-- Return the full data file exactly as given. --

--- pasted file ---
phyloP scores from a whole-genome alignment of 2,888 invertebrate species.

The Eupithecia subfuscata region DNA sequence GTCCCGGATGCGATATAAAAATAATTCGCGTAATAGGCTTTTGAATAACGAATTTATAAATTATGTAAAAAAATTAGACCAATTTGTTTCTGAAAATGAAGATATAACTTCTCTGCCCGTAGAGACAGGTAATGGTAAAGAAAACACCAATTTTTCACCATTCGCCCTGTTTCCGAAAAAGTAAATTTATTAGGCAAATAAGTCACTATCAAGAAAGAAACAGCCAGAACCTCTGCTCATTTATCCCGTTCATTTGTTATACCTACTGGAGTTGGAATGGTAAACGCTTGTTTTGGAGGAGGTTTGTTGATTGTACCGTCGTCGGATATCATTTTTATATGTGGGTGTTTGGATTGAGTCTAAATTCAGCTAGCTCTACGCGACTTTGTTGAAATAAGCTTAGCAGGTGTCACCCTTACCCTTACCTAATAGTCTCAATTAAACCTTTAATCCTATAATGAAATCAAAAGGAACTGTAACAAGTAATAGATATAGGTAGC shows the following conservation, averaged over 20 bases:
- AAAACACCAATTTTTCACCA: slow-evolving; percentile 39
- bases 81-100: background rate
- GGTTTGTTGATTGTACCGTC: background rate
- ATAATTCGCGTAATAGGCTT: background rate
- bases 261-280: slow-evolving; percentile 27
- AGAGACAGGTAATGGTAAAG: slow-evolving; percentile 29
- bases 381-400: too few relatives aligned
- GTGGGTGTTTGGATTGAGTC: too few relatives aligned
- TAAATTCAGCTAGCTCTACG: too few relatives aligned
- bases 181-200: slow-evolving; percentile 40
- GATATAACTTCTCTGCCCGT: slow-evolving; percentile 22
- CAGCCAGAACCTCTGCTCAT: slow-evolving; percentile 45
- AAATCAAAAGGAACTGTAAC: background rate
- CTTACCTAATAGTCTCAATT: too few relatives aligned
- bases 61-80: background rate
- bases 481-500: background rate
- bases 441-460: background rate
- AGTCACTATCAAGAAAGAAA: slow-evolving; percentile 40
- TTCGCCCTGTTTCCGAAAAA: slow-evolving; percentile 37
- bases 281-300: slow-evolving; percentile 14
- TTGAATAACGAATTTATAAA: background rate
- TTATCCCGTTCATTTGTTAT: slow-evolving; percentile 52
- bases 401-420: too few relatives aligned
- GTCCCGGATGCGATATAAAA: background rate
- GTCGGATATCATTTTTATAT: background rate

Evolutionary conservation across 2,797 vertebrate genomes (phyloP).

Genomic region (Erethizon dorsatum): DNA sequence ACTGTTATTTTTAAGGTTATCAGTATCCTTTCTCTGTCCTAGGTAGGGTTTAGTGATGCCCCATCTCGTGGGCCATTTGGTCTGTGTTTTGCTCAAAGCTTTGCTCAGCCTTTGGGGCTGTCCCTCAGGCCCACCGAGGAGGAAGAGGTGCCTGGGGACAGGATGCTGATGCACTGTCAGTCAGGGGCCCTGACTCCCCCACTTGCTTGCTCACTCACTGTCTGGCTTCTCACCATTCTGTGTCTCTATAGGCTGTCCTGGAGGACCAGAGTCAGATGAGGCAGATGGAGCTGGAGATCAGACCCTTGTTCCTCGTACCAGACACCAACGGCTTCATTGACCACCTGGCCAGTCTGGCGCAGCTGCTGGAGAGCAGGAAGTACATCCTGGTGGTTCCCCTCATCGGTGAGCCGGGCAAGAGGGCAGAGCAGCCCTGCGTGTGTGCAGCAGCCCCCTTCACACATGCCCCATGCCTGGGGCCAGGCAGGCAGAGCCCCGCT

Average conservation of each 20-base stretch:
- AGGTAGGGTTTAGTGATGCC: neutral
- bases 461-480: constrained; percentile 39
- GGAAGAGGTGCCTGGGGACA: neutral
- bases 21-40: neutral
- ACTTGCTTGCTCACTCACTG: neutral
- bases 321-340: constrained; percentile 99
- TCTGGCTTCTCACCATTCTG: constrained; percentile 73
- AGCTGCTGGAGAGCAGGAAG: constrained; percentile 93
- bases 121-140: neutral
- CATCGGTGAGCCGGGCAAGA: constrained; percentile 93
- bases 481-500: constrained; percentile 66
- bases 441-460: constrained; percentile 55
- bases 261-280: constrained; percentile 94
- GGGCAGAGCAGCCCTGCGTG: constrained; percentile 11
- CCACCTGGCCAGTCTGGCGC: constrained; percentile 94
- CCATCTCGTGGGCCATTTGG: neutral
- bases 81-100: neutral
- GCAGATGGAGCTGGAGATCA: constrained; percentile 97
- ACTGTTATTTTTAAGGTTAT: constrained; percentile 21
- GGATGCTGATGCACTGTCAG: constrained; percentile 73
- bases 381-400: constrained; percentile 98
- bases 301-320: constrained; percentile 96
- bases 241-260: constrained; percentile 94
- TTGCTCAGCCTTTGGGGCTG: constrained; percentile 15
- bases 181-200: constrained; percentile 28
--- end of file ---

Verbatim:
phyloP scores from a whole-genome alignment of 2,888 invertebrate species.

The Eupithecia subfuscata region DNA sequence GTCCCGGATGCGATATAAAAATAATTCGCGTAATAGGCTTTTGAATAACGAATTTATAAATTATGTAAAAAAATTAGACCAATTTGTTTCTGAAAATGAAGATATAACTTCTCTGCCCGTAGAGACAGGTAATGGTAAAGAAAACACCAATTTTTCACCATTCGCCCTGTTTCCGAAAAAGTAAATTTATTAGGCAAATAAGTCACTATCAAGAAAGAAACAGCCAGAACCTCTGCTCATTTATCCCGTTCATTTGTTATACCTACTGGAGTTGGAATGGTAAACGCTTGTTTTGGAGGAGGTTTGTTGATTGTACCGTCGTCGGATATCATTTTTATATGTGGGTGTTTGGATTGAGTCTAAATTCAGCTAGCTCTACGCGACTTTGTTGAAATAAGCTTAGCAGGTGTCACCCTTACCCTTACCTAATAGTCTCAATTAAACCTTTAATCCTATAATGAAATCAAAAGGAACTGTAACAAGTAATAGATATAGGTAGC shows the following conservation, averaged over 20 bases:
- AAAACACCAATTTTTCACCA: slow-evolving; percentile 39
- bases 81-100: background rate
- GGTTTGTTGATTGTACCGTC: background rate
- ATAATTCGCGTAATAGGCTT: background rate
- bases 261-280: slow-evolving; percentile 27
- AGAGACAGGTAATGGTAAAG: slow-evolving; percentile 29
- bases 381-400: too few relatives aligned
- GTGGGTGTTTGGATTGAGTC: too few relatives aligned
- TAAATTCAGCTAGCTCTACG: too few relatives aligned
- bases 181-200: slow-evolving; percentile 40
- GATATAACTTCTCTGCCCGT: slow-evolving; percentile 22
- CAGCCAGAACCTCTGCTCAT: slow-evolving; percentile 45
- AAATCAAAAGGAACTGTAAC: background rate
- CTTACCTAATAGTCTCAATT: too few relatives aligned
- bases 61-80: background rate
- bases 481-500: background rate
- bases 441-460: background rate
- AGTCACTATCAAGAAAGAAA: slow-evolving; percentile 40
- TTCGCCCTGTTTCCGAAAAA: slow-evolving; percentile 37
- bases 281-300: slow-evolving; percentile 14
- TTGAATAACGAATTTATAAA: background rate
- TTATCCCGTTCATTTGTTAT: slow-evolving; percentile 52
- bases 401-420: too few relatives aligned
- GTCCCGGATGCGATATAAAA: background rate
- GTCGGATATCATTTTTATAT: background rate

Evolutionary conservation across 2,797 vertebrate genomes (phyloP).

Genomic region (Erethizon dorsatum): DNA sequence ACTGTTATTTTTAAGGTTATCAGTATCCTTTCTCTGTCCTAGGTAGGGTTTAGTGATGCCCCATCTCGTGGGCCATTTGGTCTGTGTTTTGCTCAAAGCTTTGCTCAGCCTTTGGGGCTGTCCCTCAGGCCCACCGAGGAGGAAGAGGTGCCTGGGGACAGGATGCTGATGCACTGTCAGTCAGGGGCCCTGACTCCCCCACTTGCTTGCTCACTCACTGTCTGGCTTCTCACCATTCTGTGTCTCTATAGGCTGTCCTGGAGGACCAGAGTCAGATGAGGCAGATGGAGCTGGAGATCAGACCCTTGTTCCTCGTACCAGACACCAACGGCTTCATTGACCACCTGGCCAGTCTGGCGCAGCTGCTGGAGAGCAGGAAGTACATCCTGGTGGTTCCCCTCATCGGTGAGCCGGGCAAGAGGGCAGAGCAGCCCTGCGTGTGTGCAGCAGCCCCCTTCACACATGCCCCATGCCTGGGGCCAGGCAGGCAGAGCCCCGCT

Average conservation of each 20-base stretch:
- AGGTAGGGTTTAGTGATGCC: neutral
- bases 461-480: constrained; percentile 39
- GGAAGAGGTGCCTGGGGACA: neutral
- bases 21-40: neutral
- ACTTGCTTGCTCACTCACTG: neutral
- bases 321-340: constrained; percentile 99
- TCTGGCTTCTCACCATTCTG: constrained; percentile 73
- AGCTGCTGGAGAGCAGGAAG: constrained; percentile 93
- bases 121-140: neutral
- CATCGGTGAGCCGGGCAAGA: constrained; percentile 93
- bases 481-500: constrained; percentile 66
- bases 441-460: constrained; percentile 55
- bases 261-280: constrained; percentile 94
- GGGCAGAGCAGCCCTGCGTG: constrained; percentile 11
- CCACCTGGCCAGTCTGGCGC: constrained; percentile 94
- CCATCTCGTGGGCCATTTGG: neutral
- bases 81-100: neutral
- GCAGATGGAGCTGGAGATCA: constrained; percentile 97
- ACTGTTATTTTTAAGGTTAT: constrained; percentile 21
- GGATGCTGATGCACTGTCAG: constrained; percentile 73
- bases 381-400: constrained; percentile 98
- bases 301-320: constrained; percentile 96
- bases 241-260: constrained; percentile 94
- TTGCTCAGCCTTTGGGGCTG: constrained; percentile 15
- bases 181-200: constrained; percentile 28